Addiction medication treatment shorter for Black and Hispanic patients, study finds

Black and Hispanic patients receive shorter addiction medication treatment than white patients, according to a study published Nov. 9 in JAMA Psychiatryry.

The study looked at the duration of buprenorphine treatment, the most popular medication to help fight cravings in opioid use disorder recovery, and found that a higher percentage of Black and Hispanic patients didn't remain on the medication for longer than the 180-day minimum. 

According to the study, the median treatment duration was about 53 days for white patients, 44 days for Black patients and less than 40 days for Hispanic patients. 

The analysis looked through 15 years of prescription data by race and ethnicity and found that racial and ethnic gaps in the length of treatment have consistently widened, according to The New York Times

To look at buprenorphine treatment over time across these groups, the researchers used the long-term prescription data from IQVIA to study a random sample of 11 million buprenorphine prescriptions filled between January 2006 and December 2020. They assessed nearly 867,000 treatment episodes from 240,923 patients, of whom 8.1 percent were Black, 6.3 percent were Hispanic and 84.1 percent were white.

According to the Times, the researchers said the duration of treatment is a helpful measure of a patient's quality of care because longer treatments are associated with better long-term clinical outcomes.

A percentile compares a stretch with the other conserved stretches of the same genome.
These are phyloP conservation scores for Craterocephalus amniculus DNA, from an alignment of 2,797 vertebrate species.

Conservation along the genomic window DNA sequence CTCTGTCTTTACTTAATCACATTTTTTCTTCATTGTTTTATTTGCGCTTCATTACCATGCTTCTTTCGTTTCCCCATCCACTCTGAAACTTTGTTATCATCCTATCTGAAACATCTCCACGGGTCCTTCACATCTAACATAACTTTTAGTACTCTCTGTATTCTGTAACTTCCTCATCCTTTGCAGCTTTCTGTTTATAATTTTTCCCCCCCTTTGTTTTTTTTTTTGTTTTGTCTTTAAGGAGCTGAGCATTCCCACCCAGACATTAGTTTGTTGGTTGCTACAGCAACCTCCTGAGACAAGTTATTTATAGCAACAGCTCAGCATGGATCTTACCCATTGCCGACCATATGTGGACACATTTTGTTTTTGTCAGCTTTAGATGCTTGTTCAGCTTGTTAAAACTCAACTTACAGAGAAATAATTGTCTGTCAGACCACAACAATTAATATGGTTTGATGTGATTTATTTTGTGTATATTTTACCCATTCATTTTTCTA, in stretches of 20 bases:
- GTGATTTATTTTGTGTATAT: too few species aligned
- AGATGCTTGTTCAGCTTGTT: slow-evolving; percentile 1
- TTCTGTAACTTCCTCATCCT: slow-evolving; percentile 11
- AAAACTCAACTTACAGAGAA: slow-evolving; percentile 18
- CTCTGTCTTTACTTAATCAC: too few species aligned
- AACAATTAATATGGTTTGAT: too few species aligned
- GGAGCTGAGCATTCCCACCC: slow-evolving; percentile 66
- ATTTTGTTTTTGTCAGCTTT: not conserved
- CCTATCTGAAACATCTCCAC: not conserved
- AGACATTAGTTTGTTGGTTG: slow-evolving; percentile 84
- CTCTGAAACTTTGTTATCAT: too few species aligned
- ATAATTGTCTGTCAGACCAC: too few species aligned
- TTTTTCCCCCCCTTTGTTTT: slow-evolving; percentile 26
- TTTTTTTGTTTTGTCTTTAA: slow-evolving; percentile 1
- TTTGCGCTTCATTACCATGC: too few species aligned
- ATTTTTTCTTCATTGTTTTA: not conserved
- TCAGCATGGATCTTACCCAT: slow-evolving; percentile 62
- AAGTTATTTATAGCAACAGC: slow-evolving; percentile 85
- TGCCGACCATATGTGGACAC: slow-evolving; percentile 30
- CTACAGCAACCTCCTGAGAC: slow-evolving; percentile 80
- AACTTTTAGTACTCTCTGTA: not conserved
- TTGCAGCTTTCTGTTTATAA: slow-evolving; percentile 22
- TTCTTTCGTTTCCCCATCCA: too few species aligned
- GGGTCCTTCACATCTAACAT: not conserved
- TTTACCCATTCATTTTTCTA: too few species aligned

Black and Hispanic patients with access to the medication were also less likely to refill it, with the typical duration of white patients on the medication increasing since 2017 and consistently decreasing among Black patients since 2014 and Hispanic patients since 2009. 

The study also found that, starting in 2011, all racial groups were experiencing an increase in the percentage of episodes that lasted at least six months. In 2016, the percentage among Black patients reversed. 

Bradley Stein, MD, director of the RAND Opioid Policy Center and a senior physician policy researcher at the RAND Corp., was not directly associated with the study but spoke to the Times hypothesized about what the findings may mean. 

Dr. Stein said the findings bring the literature forward because "they come right out, and they say, 'Listen, buprenorphine is one of the most effective treatment options we have.' We can't have minorities walking across that threshold for treatment, against all odds, and then not staying as long."

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